A team of MIDS students recently presented at the Stanford Maternal & Child Health Research Institute Symposium. Trevor Johnson, Matt Lyons, Anand Patel, and Michelle Shen, who will graduate in December 2022, came together from across the country to showcase their research on the impact of air pollution on certain pediatric health conditions.
This all began as an idea for their capstone project, taking inspiration from advisor Cornelia Ilin’s previous research on the relationship between wildfires and respiratory conditions. “It was a uniquely challenging situation for this team because they had to write code to analyze data they could not directly interact with,” Cornelia said, “Still, the team navigated this challenge successfully, running two-stage least-squares regression and building a two-stage XGBoost model for counterfactual analysis. This team is the first to present at an academic conference so early in the capstone semester, working very hard to deliver their work at the Maternal and Child Health Symposium. They went above and beyond what is expected of a team during the capstone.”
Alberto Todeschini, the other advisor for the project, also chimed in, “Current studies have shown that, after decades of improvements, air quality in California has been deteriorating rapidly because of smoke from the wildfires. Other studies have shown a correlation between increased temperatures and the severity of Valley fever, a potentially deadly disease that is common in the southwest of the United States and that is spread through air.”
The four came from significantly different backgrounds—Trevor works as an actuary, Matt in clinical analytics, Anand is a software engineer, and Michelle in research—but they were all interested in discovering what data science could do to address such a prevalent issue in healthcare.
But first, the group was forced to tackle a crucial question. “How do we define pollution?” Anand asked. This question was inspired by Cornelia’s previous focus on wildfires, which the group felt they wanted to expand upon. “We’re going from a framework where there are a few wildfires, to a framework where there is always going to be pollution sources,” he added.
And expand they did, eventually choosing to look at PM 2.5 over PM 10. PM, or atmospheric particulate matter, are categorized by how fine they are, so PM 10 refers to larger particles. PM 2.5, the particle size the team chose to focus on, is able to enter bloodstreams due to its small size and therefore can lead to conditions related to blood or blood circulation. The four then compiled a list of over 1300 pollution sources, which included petrochemical facilities, power plants, mining operations, and large facilities such as airports.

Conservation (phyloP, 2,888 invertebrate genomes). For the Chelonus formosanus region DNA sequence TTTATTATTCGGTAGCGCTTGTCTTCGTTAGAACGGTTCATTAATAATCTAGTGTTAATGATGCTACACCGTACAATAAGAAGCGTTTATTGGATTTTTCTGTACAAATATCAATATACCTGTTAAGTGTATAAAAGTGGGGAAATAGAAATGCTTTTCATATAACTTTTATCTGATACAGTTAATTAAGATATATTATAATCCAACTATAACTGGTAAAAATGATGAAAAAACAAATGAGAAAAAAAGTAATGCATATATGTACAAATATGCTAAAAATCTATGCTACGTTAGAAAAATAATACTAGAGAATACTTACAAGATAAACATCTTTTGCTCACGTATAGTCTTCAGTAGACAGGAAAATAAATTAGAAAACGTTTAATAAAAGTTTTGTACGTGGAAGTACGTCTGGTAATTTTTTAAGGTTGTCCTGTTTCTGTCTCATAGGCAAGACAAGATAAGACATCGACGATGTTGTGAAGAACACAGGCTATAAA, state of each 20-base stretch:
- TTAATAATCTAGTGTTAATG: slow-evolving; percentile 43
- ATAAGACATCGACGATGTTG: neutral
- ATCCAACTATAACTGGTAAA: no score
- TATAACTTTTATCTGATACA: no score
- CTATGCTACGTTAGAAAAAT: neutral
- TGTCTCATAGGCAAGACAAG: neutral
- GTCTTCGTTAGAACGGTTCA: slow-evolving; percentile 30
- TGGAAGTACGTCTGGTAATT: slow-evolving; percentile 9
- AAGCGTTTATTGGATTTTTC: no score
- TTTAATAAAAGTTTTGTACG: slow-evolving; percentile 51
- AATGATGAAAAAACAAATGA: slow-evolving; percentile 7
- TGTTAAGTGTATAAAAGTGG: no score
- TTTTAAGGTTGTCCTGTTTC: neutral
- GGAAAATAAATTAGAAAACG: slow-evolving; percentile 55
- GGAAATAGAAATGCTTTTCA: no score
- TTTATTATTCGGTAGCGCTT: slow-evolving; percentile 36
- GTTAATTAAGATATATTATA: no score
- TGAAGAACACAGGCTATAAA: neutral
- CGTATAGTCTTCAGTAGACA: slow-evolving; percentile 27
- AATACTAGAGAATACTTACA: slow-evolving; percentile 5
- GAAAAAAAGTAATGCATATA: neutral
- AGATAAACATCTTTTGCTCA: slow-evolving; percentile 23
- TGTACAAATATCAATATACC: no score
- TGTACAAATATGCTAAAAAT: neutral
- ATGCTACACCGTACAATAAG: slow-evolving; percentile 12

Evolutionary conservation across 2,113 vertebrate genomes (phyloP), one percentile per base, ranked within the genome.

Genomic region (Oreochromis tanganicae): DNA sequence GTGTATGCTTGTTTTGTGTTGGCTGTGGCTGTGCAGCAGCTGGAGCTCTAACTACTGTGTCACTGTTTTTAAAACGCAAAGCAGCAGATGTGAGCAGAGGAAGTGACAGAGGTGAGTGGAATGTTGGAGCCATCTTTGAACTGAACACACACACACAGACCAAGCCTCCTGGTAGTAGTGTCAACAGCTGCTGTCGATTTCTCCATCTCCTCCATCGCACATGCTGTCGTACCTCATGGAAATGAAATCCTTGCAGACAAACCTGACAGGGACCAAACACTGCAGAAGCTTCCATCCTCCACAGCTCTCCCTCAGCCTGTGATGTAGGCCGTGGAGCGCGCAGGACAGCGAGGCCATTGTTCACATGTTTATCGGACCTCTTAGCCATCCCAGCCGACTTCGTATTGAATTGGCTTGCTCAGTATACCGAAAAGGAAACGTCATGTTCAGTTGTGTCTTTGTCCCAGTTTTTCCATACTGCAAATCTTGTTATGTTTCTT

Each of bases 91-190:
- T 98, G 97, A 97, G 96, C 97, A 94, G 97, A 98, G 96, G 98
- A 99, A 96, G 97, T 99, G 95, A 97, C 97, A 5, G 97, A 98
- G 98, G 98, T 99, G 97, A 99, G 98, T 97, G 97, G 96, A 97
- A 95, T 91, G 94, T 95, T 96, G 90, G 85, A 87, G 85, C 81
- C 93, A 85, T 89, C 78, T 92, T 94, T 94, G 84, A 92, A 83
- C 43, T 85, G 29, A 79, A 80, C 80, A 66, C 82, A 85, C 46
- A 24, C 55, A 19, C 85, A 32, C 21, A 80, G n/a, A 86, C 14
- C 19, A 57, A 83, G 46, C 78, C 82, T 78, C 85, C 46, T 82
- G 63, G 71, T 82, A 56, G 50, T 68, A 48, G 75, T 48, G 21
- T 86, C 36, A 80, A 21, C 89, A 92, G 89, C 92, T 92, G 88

By using a framework called instrumental variable regression, the team used wind to predict how much PM 2.5 is around schools in California. “Given that wind is impacting the amount of PM 2.5 around schools, we can use that predicted amount of PM 2.5 value to estimate the impact on healthcare outcomes,” Trevor explained.
Their project, named HealthCAir, was eventually recommended to the Stanford symposium by Cornelia, who was also presenting her own research. “It was really nice to be supported,” Michelle said, “The [I School’s] master’s travel grant made it possible for those of us on the East Coast to attend.”
As a result, the team has made significant progress in creating their own usable map to display pollution data at a zip code level. Currently, they found that increased PM 2.5 exposure had a statistically significant causal relationship with increases in diagnosis rates of all malignant cancers and of blood vessel diseases among children, but other conditions are not as explicitly clear. They hope to eventually also create a map feature that will give audiences an estimate on how to reduce the incidence rate of certain diseases and see where mitigation techniques like filtration will make the most difference, as well as identify other diagnosis groups that may have been missed previously.
“The research process is sort of a dialogue. We took some of the things from the project that inspired the instrument design, but we’re taking that and adding some of the other things we’re looking at. And while we’re just looking at California, I think that this process could be used over different time frames, over larger geographic areas,” Matt added.
With a well-cleaned data set and lots of dedication, the team members are well on their way to reaching their goals and making a difference in the realm of pediatric healthcare.